Family-run Kent-based Southern Salads Ltd has closed its doors after 30 years in business, citing Brexit, the depreciation of sterling and the decrease in purchasing power for overseas-grown produce, among the main reasons for the company’s collapse.
Ian Vickers and Chris Stevens, partners at FRP Advisory have been appointed as joint administrators to the Tonbridge fresh salads supplier which provided a range of produce to supermarkets, restaurants and travel chains across the UK.
Southern Salads has stopped trading and the majority of its 260 workforce have been laid off.
“Southern Salads had traded for around 30 years and managed over the years to deal with the increasingly competitive pricing pressures from supermarkets and other retail chains faced by all food supply businesses,” says Vickers.
“The company invested heavily in 2014 to expand its production capability which put pressure on working capital and the expected increase in turnover never materialised. Turnover in 2016 reached over £30 million.
“Despite successfully producing over 50 tonnes of salad per day for its array of customers, the company faced an unprecedented pressure on cash flow in the immediate aftermath of last summer’s EU referendum vote.”
The sudden decline in sterling was also “not foreseen by the company” and the financial strain increased when the business was left grappling with a fallout of between 10% and 20% in its purchasing power for produce grown abroad.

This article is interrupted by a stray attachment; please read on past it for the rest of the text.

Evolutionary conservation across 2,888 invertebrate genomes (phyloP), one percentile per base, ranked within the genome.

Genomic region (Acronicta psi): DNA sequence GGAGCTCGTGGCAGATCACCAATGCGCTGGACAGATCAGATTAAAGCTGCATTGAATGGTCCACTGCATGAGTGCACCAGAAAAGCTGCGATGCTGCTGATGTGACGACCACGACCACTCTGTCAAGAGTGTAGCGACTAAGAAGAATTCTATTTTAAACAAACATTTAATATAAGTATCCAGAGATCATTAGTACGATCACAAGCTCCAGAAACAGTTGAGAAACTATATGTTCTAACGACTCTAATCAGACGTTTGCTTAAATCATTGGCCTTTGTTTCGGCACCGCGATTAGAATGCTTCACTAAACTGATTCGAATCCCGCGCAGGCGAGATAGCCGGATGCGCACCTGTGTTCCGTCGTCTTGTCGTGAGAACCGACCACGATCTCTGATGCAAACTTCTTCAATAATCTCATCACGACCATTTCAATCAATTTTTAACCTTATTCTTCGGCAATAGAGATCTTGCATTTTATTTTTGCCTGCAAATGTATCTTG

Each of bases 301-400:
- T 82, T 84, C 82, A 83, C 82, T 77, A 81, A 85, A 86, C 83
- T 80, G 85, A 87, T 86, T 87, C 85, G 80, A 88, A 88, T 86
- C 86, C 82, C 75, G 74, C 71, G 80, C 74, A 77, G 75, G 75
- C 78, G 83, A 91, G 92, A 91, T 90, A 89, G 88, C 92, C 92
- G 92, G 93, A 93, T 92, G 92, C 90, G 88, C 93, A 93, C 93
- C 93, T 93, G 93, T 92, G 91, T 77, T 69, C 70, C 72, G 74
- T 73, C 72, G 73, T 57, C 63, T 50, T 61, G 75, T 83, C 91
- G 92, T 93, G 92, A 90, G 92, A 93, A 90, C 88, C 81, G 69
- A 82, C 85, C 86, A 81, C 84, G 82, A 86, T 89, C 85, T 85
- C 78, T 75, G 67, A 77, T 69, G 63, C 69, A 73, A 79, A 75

Pressures increased as the business traded through spring, adds Vickers, and the company failed to negotiate any significant changes to its pricing terms with its suppliers in mainland Europe. It also couldn’t pass on its cost increases to supermarkets and other customers.
“The company relies on European suppliers for fresh vegetables and fruit from the Netherlands and Poland in the north to France, Italy and Spain in the south,” he says.
“Southern Salads engaged with advisers from FRP Advisory earlier this summer as it sought to restructure the business, including seeking new investment for the company and engaging in detailed sales talks with interested parties.
“Once both investment and sales negotiations came to an end, the pressure on cash flow proved unsustainable, leaving the company with no viable alternative other than to seek the protection of administration and begin the process of realising assets.”
Southern Salads had been trading in Tonbridge since 1996.